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I like boost drivers as they are tiny and most fit inside the module. If there is no issue with heat or battery life, then I don't see much of a reason to use a boost driver as you could use 2x16340 which delivers 3.7v, and is the same size as 1x 18650. You can't beat the $4.95 price tag. Best part is, you can short to ground to measure the current. No need for a dummy load. Its accurate as the current remains exactly the same weather shorting to ground or using an actual diode as a load. The driver gets hot fast when I do this as I am quite literally shorting it out. But if you measure the output current within 10 seconds or so it will be just fine. It seems to handle all the diodes I throw at it up to 1000ma without heat issues.
 

Pelagius

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Very pretty! I like the 520 color quite a bit. Fog machine? I need to get one. :)

I will have all the parts listed that I used for this build. The host is still a work in progress. I recently removed the 20mm heatsink in replacement of just the module to make the top piece flush and much smaller. This diode only gets the module slightly warm after a few minutes of use. Definitely would not work for a bdr 209.

First thing I noticed with this wavelength, even without comparing it to a 532nm laser was how bright of a green it is. Much closer to what I would call a "pure" green. It makes 532nm look very yellow in comparison.
The switch has not bean received yet. Using finger and wire to + contact as switch for now.

Also my 505nm diode and module is out for delivery today, will post pics later.

This diode surprised me as it is very bright as compared to its low output power. Makes me wounder how intense a 1w 520nm laser would be in real life. Anyway,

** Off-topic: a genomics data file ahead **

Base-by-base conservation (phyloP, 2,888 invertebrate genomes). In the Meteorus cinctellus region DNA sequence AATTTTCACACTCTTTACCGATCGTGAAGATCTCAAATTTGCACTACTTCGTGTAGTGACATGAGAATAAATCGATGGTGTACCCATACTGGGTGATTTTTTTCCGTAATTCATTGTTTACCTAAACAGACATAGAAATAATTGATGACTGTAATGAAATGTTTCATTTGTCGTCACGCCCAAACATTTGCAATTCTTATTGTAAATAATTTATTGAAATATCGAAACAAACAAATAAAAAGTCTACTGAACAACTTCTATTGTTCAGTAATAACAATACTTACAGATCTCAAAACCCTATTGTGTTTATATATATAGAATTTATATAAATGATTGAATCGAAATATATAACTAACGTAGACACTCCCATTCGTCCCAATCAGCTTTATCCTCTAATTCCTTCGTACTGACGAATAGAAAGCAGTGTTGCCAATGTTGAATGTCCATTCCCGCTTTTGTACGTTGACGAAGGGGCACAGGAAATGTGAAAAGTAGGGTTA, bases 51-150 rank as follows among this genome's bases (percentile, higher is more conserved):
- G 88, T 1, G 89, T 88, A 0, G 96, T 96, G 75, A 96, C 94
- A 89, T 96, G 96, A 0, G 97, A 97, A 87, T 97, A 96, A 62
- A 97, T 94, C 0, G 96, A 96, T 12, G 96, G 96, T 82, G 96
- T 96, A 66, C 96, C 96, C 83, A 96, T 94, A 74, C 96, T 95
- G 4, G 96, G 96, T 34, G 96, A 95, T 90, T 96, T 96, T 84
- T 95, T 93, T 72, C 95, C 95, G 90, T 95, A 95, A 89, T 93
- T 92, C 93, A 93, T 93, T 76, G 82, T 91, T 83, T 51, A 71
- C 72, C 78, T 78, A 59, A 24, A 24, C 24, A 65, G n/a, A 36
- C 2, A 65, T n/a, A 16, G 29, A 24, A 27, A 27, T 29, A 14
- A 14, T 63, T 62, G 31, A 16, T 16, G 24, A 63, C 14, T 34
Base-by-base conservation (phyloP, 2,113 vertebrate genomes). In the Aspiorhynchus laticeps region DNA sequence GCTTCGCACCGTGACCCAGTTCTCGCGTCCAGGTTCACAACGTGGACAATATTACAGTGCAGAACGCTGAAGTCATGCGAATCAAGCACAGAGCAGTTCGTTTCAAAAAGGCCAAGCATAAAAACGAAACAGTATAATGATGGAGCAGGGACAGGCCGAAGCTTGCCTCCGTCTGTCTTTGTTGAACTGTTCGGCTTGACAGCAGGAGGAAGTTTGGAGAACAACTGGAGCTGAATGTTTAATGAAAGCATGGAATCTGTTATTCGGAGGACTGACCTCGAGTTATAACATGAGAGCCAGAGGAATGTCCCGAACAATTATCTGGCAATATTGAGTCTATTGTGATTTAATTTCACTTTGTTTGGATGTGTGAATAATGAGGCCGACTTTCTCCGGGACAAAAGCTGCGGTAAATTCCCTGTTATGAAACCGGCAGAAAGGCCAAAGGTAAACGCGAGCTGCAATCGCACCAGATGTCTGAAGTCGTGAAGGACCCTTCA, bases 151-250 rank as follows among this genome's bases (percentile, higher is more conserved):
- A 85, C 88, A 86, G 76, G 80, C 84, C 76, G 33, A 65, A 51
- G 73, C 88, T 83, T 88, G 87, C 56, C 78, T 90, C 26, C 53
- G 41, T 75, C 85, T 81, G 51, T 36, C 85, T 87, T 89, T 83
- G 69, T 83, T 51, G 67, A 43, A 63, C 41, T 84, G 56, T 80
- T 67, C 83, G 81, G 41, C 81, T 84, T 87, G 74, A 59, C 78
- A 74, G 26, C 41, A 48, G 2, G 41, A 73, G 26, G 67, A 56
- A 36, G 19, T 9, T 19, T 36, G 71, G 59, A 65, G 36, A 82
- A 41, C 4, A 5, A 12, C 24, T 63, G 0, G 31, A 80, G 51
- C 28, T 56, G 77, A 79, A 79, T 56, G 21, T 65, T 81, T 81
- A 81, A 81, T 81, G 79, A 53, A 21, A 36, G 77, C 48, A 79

I have the driver set to 200ma running on 2x 18650s will replace with 2x 16340s soon. Driver I am using seems to be extremely stable. Also runs my very sensitive bdr 209 diode at 600ma with no problems and very long run times. I have a bad habit of abusing diodes by touching leads to test them which can sometimes strobe them on and off. And I have never lost a diode on this driver. Even connected by bdr 209 backwards on this driver and it still works to this day.

Will post final host ".stl" files when complete

I don't have a power meter, but using a g2 lens and comparing to my 90mw 532nm laser, Its seems to be almost dead on 100mW based on burning power and DTR's testing. Beam is very clean and bright. I Recommend a G2 lens on this diode over a 3 element or acrylic. I used a old module from my old dead bdr 209s for this diode. I used a 3.8mm Diode Press from https://www.survivallaserusa.com/38mm_Diode_Press/p1667092_11594146.aspx to press fit the diode.

Diode was purchased from DTR: https://www.ebay.com/itm/Osram-PL520-50mW-520nm-Direct-Green-3-8mm-Laser-Diode-Single-mode/171492616784?ssPageName=STRK%3AMEBIDX%3AIT&_trksid=p2057872.m2748.l2649

Driver: https://www.ebay.com/itm/405nm-450nm-465nm-Laser-Diode-Driver/262880080909?ssPageName=STRK%3AMEBIDX%3AIT&_trksid=p2057872.m2749.l2649

I am very tired right now and I may of missed something, Please remind me if I did. Here multiple beam shots of some of my laser Including my 250mw 650nm, 90mw 532nm, 2w 445nm, and of course the 520nm.
I used my Nikon d3400 to shoot these pics. No color was altered. Camera was color calibrated and that's it.